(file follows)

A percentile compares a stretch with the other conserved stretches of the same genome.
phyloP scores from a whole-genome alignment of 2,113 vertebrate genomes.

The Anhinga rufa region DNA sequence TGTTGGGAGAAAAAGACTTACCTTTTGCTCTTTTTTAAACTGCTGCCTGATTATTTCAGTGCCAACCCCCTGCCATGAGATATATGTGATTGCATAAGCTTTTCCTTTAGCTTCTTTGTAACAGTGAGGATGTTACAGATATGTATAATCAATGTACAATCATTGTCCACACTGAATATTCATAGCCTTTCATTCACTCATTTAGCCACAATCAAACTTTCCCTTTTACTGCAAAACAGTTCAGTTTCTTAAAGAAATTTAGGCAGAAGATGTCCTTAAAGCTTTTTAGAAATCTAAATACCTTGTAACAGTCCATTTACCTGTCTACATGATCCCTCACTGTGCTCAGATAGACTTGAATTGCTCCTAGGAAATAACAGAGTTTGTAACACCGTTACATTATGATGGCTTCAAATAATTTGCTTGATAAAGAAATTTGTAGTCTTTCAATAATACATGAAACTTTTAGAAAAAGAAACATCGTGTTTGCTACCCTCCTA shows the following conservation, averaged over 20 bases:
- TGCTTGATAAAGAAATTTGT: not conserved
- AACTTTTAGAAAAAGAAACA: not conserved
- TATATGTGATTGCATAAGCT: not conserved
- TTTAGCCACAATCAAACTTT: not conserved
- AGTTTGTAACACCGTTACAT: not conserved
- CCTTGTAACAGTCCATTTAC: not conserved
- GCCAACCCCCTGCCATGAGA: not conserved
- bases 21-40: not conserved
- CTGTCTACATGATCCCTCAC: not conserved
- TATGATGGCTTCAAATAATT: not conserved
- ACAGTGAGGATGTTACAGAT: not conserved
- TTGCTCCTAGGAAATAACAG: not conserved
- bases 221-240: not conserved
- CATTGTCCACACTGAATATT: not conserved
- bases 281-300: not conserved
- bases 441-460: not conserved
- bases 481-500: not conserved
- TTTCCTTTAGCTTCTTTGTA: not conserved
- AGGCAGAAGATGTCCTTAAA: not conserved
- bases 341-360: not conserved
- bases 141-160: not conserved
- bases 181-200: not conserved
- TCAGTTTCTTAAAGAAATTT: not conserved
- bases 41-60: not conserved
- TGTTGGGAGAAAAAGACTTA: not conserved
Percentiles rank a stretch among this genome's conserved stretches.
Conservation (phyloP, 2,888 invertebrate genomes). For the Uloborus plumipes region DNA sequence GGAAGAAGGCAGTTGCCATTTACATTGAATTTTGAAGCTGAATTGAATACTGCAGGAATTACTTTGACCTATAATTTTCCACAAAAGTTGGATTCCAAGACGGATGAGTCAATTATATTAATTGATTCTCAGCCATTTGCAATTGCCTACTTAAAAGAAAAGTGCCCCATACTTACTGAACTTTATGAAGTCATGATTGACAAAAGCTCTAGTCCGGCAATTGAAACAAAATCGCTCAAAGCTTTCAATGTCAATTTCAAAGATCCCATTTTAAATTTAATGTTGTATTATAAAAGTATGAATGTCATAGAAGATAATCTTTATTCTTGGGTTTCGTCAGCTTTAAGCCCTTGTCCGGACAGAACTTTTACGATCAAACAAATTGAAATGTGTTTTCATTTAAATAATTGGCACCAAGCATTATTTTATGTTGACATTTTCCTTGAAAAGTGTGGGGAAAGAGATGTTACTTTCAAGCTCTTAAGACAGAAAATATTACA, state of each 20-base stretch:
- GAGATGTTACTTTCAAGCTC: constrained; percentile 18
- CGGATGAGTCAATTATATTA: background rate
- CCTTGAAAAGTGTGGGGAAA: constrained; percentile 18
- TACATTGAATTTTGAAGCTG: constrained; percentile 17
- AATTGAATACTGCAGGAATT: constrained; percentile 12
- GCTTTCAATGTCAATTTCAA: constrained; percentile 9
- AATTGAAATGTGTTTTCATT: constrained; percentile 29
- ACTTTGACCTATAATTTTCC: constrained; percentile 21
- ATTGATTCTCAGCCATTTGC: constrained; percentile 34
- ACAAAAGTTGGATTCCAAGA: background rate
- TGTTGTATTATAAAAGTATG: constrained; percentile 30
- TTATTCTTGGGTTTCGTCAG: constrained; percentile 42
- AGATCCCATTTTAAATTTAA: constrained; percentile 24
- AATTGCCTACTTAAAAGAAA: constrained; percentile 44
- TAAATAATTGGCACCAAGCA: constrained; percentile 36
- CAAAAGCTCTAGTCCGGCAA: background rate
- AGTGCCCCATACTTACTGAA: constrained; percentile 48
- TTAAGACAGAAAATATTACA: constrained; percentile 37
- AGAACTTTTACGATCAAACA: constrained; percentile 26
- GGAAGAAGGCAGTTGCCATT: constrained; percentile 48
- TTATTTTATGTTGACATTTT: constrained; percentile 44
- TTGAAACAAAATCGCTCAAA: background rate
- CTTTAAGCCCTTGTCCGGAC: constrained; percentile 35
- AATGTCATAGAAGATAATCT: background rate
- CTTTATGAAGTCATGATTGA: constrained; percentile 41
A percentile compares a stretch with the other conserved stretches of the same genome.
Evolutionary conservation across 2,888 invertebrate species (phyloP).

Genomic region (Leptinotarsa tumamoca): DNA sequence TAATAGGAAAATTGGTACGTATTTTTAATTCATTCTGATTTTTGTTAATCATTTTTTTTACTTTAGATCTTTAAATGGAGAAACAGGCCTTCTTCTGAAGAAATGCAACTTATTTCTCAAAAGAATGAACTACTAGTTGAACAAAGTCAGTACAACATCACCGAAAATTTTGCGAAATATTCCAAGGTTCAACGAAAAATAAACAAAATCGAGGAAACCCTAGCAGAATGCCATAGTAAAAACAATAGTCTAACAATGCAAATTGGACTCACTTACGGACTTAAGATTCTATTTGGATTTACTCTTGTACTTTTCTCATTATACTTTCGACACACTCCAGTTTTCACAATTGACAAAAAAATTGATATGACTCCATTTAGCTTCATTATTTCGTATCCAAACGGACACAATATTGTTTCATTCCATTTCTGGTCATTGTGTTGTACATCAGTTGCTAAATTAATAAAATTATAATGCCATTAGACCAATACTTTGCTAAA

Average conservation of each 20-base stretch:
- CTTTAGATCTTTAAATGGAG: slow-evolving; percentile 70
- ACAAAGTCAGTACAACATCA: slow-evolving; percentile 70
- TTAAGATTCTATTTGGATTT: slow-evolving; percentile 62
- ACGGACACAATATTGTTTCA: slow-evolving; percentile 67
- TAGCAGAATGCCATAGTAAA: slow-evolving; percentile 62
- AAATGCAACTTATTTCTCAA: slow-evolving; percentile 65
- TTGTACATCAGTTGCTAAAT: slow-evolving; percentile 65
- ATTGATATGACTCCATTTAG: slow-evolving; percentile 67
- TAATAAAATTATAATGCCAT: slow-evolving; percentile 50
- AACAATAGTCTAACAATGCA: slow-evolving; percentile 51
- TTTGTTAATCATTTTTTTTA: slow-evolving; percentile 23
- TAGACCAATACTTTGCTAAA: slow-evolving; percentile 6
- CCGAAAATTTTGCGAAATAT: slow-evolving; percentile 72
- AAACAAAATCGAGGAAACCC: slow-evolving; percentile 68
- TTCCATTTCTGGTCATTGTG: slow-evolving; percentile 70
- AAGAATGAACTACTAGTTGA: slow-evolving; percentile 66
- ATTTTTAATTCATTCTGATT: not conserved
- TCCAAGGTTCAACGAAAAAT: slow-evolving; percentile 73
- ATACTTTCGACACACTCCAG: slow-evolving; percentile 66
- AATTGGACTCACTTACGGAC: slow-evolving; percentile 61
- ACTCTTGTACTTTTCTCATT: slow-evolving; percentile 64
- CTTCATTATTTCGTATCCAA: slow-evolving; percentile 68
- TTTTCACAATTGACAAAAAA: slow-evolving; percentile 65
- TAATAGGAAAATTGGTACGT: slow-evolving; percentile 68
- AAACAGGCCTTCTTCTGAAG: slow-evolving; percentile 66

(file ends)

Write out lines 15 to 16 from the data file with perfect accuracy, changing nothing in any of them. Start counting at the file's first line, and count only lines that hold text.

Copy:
- TTGCTCCTAGGAAATAACAG: not conserved
- bases 221-240: not conserved